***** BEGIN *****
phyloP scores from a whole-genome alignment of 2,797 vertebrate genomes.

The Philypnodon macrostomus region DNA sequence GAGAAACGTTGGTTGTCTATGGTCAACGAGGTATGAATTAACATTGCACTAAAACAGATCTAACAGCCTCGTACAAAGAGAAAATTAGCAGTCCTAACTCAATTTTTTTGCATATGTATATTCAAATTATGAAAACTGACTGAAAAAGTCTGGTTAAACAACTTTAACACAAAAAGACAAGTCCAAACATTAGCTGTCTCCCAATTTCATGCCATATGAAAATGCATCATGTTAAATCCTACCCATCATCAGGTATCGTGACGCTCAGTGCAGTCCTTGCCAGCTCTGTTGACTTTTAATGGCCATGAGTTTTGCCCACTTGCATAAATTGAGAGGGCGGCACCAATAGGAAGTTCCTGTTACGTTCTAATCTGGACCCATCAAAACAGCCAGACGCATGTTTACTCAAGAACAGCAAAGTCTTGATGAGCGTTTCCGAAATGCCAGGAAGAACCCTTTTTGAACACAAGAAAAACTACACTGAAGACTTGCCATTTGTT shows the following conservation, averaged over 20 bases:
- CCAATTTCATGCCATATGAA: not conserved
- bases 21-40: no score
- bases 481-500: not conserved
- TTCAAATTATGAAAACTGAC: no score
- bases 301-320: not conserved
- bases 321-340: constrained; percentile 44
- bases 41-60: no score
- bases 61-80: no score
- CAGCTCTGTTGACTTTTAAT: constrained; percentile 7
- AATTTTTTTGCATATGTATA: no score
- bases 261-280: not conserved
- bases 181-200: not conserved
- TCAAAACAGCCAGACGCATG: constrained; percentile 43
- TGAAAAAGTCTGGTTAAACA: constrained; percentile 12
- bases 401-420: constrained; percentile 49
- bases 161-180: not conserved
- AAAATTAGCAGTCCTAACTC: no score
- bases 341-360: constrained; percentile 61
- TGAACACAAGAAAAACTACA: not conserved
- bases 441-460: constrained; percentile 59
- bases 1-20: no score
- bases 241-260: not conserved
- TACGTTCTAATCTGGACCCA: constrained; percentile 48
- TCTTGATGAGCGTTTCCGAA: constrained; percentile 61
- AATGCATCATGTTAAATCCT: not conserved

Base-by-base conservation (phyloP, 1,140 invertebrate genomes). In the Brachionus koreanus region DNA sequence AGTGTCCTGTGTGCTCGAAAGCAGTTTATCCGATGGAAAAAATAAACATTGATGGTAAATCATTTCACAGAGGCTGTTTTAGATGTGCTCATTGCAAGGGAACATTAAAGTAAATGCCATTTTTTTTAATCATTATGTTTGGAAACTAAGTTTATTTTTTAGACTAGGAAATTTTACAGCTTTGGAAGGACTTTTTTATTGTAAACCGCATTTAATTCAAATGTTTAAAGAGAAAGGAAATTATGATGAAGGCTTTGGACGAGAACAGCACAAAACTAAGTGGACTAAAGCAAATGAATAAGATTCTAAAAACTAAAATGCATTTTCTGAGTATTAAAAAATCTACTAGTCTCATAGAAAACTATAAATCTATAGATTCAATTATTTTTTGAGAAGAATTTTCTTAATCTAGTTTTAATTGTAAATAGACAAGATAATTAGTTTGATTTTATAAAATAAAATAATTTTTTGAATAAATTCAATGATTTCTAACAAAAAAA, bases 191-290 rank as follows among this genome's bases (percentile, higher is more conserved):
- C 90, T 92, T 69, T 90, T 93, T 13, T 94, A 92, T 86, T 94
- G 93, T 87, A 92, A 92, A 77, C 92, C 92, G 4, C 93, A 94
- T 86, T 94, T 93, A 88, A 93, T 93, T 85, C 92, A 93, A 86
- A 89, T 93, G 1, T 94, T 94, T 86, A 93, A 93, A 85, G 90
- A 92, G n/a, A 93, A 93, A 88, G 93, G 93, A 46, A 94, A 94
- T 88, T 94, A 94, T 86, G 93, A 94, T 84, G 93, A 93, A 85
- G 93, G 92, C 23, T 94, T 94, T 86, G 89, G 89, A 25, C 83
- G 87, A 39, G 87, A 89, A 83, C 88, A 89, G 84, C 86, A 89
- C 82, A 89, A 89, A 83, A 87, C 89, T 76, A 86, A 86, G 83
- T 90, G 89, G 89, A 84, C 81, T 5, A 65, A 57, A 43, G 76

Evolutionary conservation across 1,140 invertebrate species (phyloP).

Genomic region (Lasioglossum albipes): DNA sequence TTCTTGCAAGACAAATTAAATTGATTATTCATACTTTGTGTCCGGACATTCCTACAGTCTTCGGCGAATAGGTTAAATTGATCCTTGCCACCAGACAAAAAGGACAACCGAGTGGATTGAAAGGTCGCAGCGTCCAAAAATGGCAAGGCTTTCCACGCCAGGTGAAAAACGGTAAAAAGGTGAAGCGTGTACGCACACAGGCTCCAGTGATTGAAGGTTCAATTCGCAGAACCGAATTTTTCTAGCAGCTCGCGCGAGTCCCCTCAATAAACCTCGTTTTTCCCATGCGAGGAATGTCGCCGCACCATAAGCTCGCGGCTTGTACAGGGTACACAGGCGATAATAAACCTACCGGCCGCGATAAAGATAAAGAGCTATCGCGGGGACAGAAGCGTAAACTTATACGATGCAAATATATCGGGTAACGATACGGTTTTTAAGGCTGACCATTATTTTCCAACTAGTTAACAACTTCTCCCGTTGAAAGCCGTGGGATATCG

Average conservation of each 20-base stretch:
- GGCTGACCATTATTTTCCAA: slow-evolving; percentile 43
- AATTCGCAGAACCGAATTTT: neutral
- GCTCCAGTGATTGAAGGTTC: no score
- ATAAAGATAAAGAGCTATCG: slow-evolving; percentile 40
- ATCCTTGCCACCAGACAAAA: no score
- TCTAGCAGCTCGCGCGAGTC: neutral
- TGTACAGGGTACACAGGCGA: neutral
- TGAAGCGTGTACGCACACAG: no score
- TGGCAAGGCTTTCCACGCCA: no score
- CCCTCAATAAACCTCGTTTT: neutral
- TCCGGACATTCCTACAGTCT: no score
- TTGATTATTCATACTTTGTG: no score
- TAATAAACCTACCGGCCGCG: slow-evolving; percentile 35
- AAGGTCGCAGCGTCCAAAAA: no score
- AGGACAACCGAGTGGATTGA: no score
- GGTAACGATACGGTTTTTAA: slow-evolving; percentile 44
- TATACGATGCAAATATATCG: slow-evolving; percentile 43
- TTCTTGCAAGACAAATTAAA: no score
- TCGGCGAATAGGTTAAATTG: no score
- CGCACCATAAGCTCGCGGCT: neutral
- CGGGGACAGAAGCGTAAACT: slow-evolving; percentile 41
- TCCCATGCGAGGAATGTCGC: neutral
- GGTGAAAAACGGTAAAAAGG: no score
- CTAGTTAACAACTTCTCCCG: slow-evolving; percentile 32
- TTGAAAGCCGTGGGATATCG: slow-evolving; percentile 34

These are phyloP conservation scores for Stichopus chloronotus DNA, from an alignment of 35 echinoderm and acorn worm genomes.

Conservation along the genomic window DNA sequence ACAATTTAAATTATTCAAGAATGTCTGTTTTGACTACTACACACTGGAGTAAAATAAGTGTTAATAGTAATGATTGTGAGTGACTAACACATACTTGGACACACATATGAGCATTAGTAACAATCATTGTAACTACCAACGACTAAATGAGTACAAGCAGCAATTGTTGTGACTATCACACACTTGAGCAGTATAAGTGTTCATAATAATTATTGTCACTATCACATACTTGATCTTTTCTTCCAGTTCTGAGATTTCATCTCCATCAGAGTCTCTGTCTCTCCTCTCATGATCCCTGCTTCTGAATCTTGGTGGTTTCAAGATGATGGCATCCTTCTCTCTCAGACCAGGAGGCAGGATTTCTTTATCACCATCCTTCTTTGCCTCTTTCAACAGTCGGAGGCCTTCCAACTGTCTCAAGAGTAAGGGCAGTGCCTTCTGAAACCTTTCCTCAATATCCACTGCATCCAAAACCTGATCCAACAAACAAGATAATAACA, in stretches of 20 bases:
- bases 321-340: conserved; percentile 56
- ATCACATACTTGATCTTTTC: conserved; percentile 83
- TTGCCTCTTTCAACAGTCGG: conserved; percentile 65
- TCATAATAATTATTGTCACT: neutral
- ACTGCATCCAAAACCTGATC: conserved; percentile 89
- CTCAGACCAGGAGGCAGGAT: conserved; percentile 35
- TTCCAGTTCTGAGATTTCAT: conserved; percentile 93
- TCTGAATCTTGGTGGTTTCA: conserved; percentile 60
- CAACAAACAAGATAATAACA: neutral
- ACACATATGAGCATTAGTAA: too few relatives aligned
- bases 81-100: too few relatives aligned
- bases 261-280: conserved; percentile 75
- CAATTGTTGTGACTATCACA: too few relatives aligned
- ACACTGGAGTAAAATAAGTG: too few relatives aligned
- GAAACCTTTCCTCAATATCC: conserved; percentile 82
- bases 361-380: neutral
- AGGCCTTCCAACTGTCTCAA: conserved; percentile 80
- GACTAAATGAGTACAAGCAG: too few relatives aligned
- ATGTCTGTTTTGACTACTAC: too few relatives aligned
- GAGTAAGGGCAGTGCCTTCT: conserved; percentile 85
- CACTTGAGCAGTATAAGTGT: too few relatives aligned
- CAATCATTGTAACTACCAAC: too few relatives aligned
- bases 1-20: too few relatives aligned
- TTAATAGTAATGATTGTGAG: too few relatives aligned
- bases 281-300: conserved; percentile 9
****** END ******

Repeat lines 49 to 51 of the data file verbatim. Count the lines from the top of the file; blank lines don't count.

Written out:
- TGAAGCGTGTACGCACACAG: no score
- TGGCAAGGCTTTCCACGCCA: no score
- CCCTCAATAAACCTCGTTTT: neutral